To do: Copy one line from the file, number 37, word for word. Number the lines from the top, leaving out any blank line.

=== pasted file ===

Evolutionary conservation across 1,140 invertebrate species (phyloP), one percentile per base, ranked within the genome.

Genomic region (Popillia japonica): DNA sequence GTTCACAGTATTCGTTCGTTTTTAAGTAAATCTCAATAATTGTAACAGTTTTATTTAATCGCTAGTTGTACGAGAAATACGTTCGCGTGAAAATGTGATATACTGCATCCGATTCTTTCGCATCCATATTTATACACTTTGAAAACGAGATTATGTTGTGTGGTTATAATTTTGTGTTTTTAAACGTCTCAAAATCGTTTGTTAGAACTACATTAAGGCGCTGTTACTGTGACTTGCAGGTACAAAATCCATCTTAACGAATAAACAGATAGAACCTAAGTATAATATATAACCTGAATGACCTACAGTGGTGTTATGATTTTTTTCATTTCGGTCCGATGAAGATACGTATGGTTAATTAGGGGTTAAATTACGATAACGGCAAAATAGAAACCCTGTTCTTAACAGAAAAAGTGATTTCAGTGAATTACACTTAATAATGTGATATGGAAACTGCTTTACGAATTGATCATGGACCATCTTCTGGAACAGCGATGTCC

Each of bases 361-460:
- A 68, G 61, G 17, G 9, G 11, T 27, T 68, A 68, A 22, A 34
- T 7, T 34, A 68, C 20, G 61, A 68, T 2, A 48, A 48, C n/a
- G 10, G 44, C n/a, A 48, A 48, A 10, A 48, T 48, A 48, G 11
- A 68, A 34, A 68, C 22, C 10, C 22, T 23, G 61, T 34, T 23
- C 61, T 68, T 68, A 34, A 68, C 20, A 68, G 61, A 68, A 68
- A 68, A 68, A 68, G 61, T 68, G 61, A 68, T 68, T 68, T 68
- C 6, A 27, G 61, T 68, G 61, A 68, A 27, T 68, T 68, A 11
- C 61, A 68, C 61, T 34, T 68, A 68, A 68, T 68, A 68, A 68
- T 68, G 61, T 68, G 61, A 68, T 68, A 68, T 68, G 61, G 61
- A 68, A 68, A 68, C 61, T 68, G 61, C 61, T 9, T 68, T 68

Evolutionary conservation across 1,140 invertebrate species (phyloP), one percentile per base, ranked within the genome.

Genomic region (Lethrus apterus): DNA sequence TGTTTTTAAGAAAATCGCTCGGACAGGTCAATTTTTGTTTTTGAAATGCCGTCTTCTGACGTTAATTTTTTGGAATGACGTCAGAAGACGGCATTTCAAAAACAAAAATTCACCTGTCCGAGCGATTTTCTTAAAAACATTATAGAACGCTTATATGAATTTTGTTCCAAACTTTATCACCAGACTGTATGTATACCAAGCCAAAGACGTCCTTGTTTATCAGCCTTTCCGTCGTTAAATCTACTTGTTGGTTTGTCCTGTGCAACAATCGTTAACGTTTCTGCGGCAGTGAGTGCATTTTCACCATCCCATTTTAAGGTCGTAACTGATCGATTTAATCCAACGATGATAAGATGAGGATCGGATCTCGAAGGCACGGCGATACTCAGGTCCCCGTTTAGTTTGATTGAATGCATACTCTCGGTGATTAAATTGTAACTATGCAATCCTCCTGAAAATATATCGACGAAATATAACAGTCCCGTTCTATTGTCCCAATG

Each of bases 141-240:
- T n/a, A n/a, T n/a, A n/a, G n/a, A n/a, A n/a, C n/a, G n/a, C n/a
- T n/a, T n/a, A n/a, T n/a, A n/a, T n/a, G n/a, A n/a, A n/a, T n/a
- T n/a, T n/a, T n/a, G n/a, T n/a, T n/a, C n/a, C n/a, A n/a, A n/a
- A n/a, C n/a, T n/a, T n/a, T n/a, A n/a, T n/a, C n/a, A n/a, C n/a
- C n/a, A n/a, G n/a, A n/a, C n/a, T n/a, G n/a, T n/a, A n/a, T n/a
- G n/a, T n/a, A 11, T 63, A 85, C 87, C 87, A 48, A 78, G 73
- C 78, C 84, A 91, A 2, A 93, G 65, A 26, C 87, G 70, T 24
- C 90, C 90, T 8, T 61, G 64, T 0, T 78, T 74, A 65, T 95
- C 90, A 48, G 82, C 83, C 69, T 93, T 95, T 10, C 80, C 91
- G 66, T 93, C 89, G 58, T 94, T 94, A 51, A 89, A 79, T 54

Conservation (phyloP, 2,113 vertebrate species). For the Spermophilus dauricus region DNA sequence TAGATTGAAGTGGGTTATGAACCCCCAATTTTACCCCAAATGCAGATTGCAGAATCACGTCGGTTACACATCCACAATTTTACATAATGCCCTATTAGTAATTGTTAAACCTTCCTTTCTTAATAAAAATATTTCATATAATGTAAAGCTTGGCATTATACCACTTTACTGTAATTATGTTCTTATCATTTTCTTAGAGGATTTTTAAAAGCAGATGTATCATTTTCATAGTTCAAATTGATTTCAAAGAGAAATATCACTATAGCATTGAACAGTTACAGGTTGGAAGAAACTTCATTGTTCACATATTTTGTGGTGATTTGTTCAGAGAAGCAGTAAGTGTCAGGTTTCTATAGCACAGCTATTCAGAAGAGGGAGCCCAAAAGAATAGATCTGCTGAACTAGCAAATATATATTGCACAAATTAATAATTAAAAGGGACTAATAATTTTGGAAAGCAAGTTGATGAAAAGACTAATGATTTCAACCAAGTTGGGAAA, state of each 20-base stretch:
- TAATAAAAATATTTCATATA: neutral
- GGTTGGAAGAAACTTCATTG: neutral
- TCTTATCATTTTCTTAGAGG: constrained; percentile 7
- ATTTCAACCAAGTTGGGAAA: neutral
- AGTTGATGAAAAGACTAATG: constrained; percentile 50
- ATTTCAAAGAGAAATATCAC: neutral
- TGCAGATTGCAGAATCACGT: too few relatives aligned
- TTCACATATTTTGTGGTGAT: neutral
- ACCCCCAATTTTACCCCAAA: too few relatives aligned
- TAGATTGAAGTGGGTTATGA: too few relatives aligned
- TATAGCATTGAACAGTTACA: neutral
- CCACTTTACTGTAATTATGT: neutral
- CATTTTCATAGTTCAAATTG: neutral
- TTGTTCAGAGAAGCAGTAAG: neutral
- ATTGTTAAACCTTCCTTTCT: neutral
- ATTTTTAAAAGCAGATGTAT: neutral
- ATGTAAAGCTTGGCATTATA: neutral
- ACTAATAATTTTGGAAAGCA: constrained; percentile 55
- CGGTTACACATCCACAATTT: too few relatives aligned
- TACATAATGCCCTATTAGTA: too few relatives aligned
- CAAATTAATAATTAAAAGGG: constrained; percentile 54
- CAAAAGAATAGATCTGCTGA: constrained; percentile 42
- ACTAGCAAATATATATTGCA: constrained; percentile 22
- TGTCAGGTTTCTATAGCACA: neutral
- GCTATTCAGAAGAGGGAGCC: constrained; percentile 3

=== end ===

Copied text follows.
- TAGATTGAAGTGGGTTATGA: too few relatives aligned